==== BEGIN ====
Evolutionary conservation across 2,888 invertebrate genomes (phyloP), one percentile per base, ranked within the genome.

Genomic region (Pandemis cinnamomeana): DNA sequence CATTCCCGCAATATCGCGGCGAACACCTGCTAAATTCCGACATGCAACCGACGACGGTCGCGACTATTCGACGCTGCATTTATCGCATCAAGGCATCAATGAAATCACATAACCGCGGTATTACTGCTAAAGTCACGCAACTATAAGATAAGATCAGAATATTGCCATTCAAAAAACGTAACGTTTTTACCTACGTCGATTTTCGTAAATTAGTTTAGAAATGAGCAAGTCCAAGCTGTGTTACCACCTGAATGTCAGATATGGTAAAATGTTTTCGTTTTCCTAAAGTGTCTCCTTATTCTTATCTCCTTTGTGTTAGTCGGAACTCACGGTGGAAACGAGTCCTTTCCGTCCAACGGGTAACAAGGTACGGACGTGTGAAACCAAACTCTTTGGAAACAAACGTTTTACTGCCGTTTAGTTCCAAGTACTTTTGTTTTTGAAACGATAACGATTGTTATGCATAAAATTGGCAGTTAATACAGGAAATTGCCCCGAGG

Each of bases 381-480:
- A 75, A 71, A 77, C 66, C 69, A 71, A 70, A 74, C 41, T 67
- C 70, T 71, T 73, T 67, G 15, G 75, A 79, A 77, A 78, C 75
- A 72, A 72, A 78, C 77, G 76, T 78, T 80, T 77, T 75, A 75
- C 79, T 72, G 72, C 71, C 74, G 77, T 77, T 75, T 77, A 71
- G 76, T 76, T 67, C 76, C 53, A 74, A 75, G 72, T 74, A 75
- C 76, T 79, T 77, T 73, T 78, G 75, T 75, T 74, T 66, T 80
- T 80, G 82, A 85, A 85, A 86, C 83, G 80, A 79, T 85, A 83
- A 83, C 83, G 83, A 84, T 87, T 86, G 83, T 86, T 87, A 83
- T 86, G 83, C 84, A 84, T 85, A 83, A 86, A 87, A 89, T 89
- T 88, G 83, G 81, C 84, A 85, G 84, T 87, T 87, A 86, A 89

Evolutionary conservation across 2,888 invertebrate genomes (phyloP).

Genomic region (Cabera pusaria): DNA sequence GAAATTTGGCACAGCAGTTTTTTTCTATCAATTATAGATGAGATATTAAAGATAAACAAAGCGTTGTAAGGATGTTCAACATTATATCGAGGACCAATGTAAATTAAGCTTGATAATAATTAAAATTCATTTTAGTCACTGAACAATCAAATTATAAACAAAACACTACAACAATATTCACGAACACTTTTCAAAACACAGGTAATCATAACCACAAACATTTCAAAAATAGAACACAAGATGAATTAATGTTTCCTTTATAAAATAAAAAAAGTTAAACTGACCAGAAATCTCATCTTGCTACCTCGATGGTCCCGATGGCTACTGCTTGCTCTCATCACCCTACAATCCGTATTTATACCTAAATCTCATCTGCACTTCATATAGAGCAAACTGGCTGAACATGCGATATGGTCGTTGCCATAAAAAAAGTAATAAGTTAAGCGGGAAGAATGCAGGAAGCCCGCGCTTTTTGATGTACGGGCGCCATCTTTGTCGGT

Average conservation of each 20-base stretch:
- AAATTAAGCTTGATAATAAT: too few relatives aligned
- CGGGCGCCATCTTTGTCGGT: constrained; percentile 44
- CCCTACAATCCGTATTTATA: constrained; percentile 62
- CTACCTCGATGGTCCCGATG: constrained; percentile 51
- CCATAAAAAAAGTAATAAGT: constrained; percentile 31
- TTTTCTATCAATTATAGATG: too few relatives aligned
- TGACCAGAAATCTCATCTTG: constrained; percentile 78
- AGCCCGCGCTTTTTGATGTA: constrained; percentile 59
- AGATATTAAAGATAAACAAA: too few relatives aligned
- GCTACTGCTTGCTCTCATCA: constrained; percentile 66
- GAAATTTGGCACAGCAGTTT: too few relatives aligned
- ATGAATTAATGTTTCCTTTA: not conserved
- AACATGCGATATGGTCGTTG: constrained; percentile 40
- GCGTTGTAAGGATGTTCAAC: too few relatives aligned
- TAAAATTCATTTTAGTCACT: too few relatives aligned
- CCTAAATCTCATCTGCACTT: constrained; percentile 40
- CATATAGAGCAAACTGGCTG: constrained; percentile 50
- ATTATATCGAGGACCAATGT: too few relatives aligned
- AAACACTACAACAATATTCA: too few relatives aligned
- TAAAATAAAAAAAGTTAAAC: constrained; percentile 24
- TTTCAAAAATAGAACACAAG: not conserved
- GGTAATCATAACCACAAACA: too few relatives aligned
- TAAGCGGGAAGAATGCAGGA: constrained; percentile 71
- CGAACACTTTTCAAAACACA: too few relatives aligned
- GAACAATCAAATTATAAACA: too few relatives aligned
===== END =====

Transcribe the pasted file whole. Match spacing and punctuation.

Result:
Evolutionary conservation across 2,888 invertebrate genomes (phyloP), one percentile per base, ranked within the genome.

Genomic region (Pandemis cinnamomeana): DNA sequence CATTCCCGCAATATCGCGGCGAACACCTGCTAAATTCCGACATGCAACCGACGACGGTCGCGACTATTCGACGCTGCATTTATCGCATCAAGGCATCAATGAAATCACATAACCGCGGTATTACTGCTAAAGTCACGCAACTATAAGATAAGATCAGAATATTGCCATTCAAAAAACGTAACGTTTTTACCTACGTCGATTTTCGTAAATTAGTTTAGAAATGAGCAAGTCCAAGCTGTGTTACCACCTGAATGTCAGATATGGTAAAATGTTTTCGTTTTCCTAAAGTGTCTCCTTATTCTTATCTCCTTTGTGTTAGTCGGAACTCACGGTGGAAACGAGTCCTTTCCGTCCAACGGGTAACAAGGTACGGACGTGTGAAACCAAACTCTTTGGAAACAAACGTTTTACTGCCGTTTAGTTCCAAGTACTTTTGTTTTTGAAACGATAACGATTGTTATGCATAAAATTGGCAGTTAATACAGGAAATTGCCCCGAGG

Each of bases 381-480:
- A 75, A 71, A 77, C 66, C 69, A 71, A 70, A 74, C 41, T 67
- C 70, T 71, T 73, T 67, G 15, G 75, A 79, A 77, A 78, C 75
- A 72, A 72, A 78, C 77, G 76, T 78, T 80, T 77, T 75, A 75
- C 79, T 72, G 72, C 71, C 74, G 77, T 77, T 75, T 77, A 71
- G 76, T 76, T 67, C 76, C 53, A 74, A 75, G 72, T 74, A 75
- C 76, T 79, T 77, T 73, T 78, G 75, T 75, T 74, T 66, T 80
- T 80, G 82, A 85, A 85, A 86, C 83, G 80, A 79, T 85, A 83
- A 83, C 83, G 83, A 84, T 87, T 86, G 83, T 86, T 87, A 83
- T 86, G 83, C 84, A 84, T 85, A 83, A 86, A 87, A 89, T 89
- T 88, G 83, G 81, C 84, A 85, G 84, T 87, T 87, A 86, A 89

Evolutionary conservation across 2,888 invertebrate genomes (phyloP).

Genomic region (Cabera pusaria): DNA sequence GAAATTTGGCACAGCAGTTTTTTTCTATCAATTATAGATGAGATATTAAAGATAAACAAAGCGTTGTAAGGATGTTCAACATTATATCGAGGACCAATGTAAATTAAGCTTGATAATAATTAAAATTCATTTTAGTCACTGAACAATCAAATTATAAACAAAACACTACAACAATATTCACGAACACTTTTCAAAACACAGGTAATCATAACCACAAACATTTCAAAAATAGAACACAAGATGAATTAATGTTTCCTTTATAAAATAAAAAAAGTTAAACTGACCAGAAATCTCATCTTGCTACCTCGATGGTCCCGATGGCTACTGCTTGCTCTCATCACCCTACAATCCGTATTTATACCTAAATCTCATCTGCACTTCATATAGAGCAAACTGGCTGAACATGCGATATGGTCGTTGCCATAAAAAAAGTAATAAGTTAAGCGGGAAGAATGCAGGAAGCCCGCGCTTTTTGATGTACGGGCGCCATCTTTGTCGGT

Average conservation of each 20-base stretch:
- AAATTAAGCTTGATAATAAT: too few relatives aligned
- CGGGCGCCATCTTTGTCGGT: constrained; percentile 44
- CCCTACAATCCGTATTTATA: constrained; percentile 62
- CTACCTCGATGGTCCCGATG: constrained; percentile 51
- CCATAAAAAAAGTAATAAGT: constrained; percentile 31
- TTTTCTATCAATTATAGATG: too few relatives aligned
- TGACCAGAAATCTCATCTTG: constrained; percentile 78
- AGCCCGCGCTTTTTGATGTA: constrained; percentile 59
- AGATATTAAAGATAAACAAA: too few relatives aligned
- GCTACTGCTTGCTCTCATCA: constrained; percentile 66
- GAAATTTGGCACAGCAGTTT: too few relatives aligned
- ATGAATTAATGTTTCCTTTA: not conserved
- AACATGCGATATGGTCGTTG: constrained; percentile 40
- GCGTTGTAAGGATGTTCAAC: too few relatives aligned
- TAAAATTCATTTTAGTCACT: too few relatives aligned
- CCTAAATCTCATCTGCACTT: constrained; percentile 40
- CATATAGAGCAAACTGGCTG: constrained; percentile 50
- ATTATATCGAGGACCAATGT: too few relatives aligned
- AAACACTACAACAATATTCA: too few relatives aligned
- TAAAATAAAAAAAGTTAAAC: constrained; percentile 24
- TTTCAAAAATAGAACACAAG: not conserved
- GGTAATCATAACCACAAACA: too few relatives aligned
- TAAGCGGGAAGAATGCAGGA: constrained; percentile 71
- CGAACACTTTTCAAAACACA: too few relatives aligned
- GAACAATCAAATTATAAACA: too few relatives aligned